“I had done ministry and restaurant work for a long time, had three kids and really didn’t want to to do full-time restaurant work. I’ve always enjoyed teaching. I’ve always enjoyed working with students and watching them grow develop and learn and so it was a natural fit for me to find ways to continue to work with students, so I went into education,” Harbison said.
To find the inspiration behind Harbison’s unique direction of theatrical productions, like this year’s production, “The Addams Family Musical” look no further than his love and experiences with intense rock ‘n’ roll shows. A recurring theme seen in his productions is the chaos of a multitude of moving parts within dances, set changes, lights and costumes. In most scenes, especially the musical numbers, there is almost always too many things going on for an audience member to see and appreciate every detail. This effect is meant to engross the audience member into the show, and it is a personal favorite of Harbison’s because of its homage to baroque music. This form of classical music is meant to be extremely busy and active and has even influenced the activeness of heavy metal and rock and roll. However, in the same show of hundred moving parts, Harbison sneaks in a handful of simplistic and usually tear-jerking scenes.
“That love of baroque music classical and heavy metal wise is probably why our musicals are so busy because I just love a lot happening all at one time. There are a lot of moving parts, but I also love the soft tender moments,” Harbison said. “I love the contrast. Just a huge bombast with all of the lights and sound and dancing; all the movement and then you take it all away and have those small moments. I like that shock and contrast of go-go-go and then stripping it away, the brakes go on and it forces you to inhale that real, tender moment.”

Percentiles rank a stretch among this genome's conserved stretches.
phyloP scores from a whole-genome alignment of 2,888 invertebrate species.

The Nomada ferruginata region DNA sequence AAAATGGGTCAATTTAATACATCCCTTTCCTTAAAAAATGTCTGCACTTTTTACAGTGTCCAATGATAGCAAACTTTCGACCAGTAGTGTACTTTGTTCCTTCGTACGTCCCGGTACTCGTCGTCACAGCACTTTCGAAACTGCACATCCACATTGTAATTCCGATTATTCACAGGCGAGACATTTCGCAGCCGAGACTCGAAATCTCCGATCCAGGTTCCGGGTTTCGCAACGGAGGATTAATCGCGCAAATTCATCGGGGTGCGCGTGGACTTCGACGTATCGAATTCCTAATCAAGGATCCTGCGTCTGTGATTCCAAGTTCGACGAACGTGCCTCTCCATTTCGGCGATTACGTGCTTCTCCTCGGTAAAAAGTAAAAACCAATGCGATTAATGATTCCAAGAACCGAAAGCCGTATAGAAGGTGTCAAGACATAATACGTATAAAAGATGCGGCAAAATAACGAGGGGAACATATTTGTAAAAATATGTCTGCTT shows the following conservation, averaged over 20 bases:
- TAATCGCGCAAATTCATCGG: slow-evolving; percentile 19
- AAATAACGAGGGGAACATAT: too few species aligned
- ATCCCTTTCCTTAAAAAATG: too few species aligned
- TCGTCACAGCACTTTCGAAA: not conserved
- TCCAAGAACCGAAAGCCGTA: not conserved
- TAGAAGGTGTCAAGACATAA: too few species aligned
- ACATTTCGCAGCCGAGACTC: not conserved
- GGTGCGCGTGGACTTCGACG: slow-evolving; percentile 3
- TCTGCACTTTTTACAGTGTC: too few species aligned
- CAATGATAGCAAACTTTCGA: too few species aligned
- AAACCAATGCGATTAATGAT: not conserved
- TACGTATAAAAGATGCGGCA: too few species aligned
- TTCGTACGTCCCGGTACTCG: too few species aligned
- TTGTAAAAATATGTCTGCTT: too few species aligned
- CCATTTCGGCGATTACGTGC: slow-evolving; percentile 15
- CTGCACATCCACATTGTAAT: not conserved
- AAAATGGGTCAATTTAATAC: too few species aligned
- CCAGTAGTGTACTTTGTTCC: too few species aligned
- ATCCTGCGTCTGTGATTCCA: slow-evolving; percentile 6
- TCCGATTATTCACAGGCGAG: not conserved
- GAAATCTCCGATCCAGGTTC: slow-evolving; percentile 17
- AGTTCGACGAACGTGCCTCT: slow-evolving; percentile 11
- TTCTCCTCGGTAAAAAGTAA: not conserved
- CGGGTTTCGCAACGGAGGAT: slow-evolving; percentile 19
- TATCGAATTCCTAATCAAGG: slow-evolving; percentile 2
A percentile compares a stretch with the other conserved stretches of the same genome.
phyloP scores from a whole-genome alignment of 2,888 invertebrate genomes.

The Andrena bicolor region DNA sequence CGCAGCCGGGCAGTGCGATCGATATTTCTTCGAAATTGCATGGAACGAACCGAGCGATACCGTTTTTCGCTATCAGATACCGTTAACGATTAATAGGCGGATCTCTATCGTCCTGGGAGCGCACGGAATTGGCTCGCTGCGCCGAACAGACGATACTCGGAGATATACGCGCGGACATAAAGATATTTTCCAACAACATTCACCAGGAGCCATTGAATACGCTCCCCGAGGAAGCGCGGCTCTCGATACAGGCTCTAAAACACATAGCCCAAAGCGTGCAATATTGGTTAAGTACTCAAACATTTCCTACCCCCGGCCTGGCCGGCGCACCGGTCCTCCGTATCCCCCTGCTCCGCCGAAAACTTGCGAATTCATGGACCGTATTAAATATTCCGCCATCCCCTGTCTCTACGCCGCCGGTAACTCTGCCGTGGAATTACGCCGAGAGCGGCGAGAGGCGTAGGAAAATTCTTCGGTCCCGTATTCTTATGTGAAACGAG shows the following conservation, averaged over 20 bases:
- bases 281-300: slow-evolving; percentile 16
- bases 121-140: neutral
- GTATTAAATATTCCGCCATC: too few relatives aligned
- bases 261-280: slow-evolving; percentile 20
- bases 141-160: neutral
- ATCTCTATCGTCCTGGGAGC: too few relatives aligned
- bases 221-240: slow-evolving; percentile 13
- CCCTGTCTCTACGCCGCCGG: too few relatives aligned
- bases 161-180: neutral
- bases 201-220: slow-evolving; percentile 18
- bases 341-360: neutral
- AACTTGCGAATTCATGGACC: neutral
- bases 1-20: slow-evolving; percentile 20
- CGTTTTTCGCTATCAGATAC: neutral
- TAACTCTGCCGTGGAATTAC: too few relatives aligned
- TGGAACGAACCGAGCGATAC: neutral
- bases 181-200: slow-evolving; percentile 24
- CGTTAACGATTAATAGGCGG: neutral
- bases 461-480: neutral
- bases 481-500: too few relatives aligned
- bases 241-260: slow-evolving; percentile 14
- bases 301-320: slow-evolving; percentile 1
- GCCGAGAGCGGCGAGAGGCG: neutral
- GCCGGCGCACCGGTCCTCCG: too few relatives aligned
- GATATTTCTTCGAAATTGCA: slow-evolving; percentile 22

This set-up for his productions appears to be effective based on the popularity of 2017’s production “Footloose”, and 2018’s production of “The Addams Family Musical”, but the question of where this set-up materialized from is one of interest. The answer yet again lies in Harbison’s life of rock ‘n’ roll. Specifically, in a U2 concert that he attended during their All that you can’t leave behind tour. The show that he experienced is what he contributes his desire to create an atmosphere of chaos and activity, just to strip it all away—emphasizing the important meaningful moments among the loud entertaining aspects of shows. Creating a show that people will not soon forget is a goal that he holds close to his heart; all because of bands, like U2, doing the same for him and influencing his tastes.